Sales incentives from car markers are at their lowest levels in years, and the average buyer can expect to pay more at the dealership for months to come.
Edmunds.com reports that the average customer buying a new car in April received $2,118 off the sticker price from automaker incentives. That’s $515 less—a drop of nearly 20%—than the average incentive in April 2010.
It’s also the lowest average incentive since the site began tracking the True Cost of Incentives—which “takes into account all automakers’ various U.S. incentives programs, including subvented interest rates and lease programs, as well as cash rebates to consumers and dealers”—in 2005.
Breaking down the deals by automaker, Edmunds shows that Ford and Chrysler were offering nearly $1,000 more in incentives in April 2010 compared to April 2011 ($3,232 vs. $2,421 for Ford, $3,338 vs. $2,455 for Chrysler). The average incentive for a new Toyota was $2,329 in April 2010, $1,968 in March 2011, and $1,687 in April 2011. This trend, in which car buyers are more likely to pay closer to the sticker price, is expected to continue in the months to come, while demand for cars remains relatively high and supplies are hampered at least partly by the recent disaster in Japan.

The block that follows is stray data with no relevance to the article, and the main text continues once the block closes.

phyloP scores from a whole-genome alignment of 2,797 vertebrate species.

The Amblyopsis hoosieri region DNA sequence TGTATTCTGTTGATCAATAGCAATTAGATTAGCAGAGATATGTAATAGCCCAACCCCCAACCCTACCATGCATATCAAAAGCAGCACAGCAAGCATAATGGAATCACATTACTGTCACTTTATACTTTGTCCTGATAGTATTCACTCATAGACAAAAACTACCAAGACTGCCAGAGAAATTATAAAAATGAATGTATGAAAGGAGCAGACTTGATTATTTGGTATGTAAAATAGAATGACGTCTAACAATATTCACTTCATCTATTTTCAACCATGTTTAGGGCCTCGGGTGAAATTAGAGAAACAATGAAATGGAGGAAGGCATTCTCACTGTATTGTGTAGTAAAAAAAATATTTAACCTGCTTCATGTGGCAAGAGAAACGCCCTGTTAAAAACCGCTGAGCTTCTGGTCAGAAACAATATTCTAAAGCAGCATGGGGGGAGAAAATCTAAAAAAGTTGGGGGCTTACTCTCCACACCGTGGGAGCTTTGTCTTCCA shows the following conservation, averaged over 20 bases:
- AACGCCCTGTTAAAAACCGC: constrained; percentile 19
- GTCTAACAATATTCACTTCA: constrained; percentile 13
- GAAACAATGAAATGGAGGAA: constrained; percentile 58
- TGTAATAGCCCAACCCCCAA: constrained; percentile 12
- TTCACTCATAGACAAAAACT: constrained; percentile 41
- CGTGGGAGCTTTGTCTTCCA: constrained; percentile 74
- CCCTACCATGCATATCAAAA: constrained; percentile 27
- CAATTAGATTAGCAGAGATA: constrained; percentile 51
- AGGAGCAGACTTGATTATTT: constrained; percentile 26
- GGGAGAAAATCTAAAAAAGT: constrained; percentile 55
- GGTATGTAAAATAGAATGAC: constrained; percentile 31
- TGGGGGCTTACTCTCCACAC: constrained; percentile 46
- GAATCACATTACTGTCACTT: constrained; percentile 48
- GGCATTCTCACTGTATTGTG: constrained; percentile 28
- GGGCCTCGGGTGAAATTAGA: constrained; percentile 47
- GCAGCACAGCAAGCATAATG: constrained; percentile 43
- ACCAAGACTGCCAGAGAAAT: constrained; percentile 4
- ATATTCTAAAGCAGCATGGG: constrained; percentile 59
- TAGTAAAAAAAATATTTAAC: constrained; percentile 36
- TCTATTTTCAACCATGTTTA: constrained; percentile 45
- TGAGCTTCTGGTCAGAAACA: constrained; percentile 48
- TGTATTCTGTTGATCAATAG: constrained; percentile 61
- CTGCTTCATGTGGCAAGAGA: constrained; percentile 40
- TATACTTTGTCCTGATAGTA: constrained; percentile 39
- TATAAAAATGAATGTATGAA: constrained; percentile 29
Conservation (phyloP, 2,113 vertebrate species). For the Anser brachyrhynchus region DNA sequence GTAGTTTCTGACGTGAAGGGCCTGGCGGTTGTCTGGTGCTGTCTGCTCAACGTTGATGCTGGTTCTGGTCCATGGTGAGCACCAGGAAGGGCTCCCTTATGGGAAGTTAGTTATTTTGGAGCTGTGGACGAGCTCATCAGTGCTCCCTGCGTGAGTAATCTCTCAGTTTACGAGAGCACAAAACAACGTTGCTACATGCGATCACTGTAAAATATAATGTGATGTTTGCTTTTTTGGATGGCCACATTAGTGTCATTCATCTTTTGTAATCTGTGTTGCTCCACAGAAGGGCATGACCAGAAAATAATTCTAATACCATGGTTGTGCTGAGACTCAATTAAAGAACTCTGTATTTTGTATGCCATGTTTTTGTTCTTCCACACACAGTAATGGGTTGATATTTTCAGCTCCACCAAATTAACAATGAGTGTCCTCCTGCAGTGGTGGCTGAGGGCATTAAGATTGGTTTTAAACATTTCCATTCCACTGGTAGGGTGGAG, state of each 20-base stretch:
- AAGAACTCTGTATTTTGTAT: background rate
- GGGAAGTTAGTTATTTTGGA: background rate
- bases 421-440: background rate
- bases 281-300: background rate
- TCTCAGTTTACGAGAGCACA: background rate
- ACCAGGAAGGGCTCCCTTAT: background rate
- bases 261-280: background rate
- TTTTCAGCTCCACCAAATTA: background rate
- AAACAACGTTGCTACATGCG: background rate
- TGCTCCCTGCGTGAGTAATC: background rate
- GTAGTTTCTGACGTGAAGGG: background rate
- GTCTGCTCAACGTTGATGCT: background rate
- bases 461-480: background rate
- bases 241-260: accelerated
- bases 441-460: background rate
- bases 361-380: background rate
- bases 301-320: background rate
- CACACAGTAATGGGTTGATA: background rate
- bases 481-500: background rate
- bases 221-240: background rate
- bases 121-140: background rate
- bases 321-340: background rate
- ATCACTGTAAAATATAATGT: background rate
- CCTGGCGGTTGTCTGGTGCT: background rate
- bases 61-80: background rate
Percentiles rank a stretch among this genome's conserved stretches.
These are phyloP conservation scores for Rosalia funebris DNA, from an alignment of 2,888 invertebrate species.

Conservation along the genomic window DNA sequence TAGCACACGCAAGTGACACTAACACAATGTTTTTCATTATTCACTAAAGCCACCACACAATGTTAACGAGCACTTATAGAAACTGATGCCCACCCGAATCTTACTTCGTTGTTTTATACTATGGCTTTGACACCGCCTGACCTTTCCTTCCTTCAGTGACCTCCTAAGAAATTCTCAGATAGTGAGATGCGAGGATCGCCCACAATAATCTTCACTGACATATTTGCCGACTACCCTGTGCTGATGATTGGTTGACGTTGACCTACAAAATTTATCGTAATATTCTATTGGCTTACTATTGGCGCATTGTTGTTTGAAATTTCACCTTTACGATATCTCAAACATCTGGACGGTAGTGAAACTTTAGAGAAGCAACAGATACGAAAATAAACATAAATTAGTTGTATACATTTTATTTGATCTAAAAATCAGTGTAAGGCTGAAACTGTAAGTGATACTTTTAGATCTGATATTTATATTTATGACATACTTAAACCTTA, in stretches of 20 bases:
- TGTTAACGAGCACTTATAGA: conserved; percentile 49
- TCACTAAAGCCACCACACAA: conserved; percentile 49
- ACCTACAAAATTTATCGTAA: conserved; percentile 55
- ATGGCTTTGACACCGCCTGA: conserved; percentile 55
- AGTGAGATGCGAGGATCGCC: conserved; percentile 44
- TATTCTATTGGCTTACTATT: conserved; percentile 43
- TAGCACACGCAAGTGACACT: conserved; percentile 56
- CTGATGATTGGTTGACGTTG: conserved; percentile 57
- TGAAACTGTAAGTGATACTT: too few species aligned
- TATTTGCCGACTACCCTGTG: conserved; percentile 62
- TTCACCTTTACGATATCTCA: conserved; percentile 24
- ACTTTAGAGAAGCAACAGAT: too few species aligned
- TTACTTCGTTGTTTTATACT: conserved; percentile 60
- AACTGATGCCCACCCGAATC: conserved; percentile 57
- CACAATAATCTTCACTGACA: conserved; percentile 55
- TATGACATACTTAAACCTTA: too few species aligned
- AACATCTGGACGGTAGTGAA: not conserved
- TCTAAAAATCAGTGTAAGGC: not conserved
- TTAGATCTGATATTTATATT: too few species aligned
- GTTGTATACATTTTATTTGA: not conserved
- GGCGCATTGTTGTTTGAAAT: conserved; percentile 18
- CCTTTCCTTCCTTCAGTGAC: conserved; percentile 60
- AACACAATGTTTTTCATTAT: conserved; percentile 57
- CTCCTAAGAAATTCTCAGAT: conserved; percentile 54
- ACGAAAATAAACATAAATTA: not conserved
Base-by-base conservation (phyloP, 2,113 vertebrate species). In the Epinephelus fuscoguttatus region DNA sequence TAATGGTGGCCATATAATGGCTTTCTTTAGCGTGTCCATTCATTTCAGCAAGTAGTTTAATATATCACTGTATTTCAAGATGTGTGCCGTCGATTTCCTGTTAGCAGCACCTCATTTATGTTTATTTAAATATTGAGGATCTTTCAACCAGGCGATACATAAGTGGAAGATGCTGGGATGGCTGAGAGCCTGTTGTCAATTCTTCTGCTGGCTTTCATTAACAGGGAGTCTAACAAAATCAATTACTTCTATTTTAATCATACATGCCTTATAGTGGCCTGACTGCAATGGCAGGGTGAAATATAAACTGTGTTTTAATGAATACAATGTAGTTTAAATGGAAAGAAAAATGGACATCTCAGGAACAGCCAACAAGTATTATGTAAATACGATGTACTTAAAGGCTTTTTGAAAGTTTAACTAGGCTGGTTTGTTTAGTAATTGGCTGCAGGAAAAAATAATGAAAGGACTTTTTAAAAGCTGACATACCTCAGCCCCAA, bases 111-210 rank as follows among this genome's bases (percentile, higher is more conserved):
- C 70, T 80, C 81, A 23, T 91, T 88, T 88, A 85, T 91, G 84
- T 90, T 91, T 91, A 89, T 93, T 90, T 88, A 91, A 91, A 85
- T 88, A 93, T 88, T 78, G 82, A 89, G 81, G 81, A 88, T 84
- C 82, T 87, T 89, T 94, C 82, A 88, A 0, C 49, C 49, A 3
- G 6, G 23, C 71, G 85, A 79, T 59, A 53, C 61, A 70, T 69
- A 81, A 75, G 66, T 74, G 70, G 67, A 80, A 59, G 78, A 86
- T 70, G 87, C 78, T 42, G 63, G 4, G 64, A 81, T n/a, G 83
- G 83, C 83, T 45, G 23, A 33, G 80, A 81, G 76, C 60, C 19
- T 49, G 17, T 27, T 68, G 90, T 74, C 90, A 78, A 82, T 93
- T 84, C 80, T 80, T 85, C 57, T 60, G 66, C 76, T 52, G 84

As with so many business transactions, the main reason automakers and car dealers are being stingy with the deals is that thus far, car buyers seem willing to pay higher prices. The USA Today story explains:
The industry appears to be testing how far it can go with pricing and solidifying profits before buyers who need a new car or want one with higher mpg’s start to hold out for a better deal.
That last bit would be my advice: If you don’t have immediately pressing needs, bide your time and hold out for a better deal.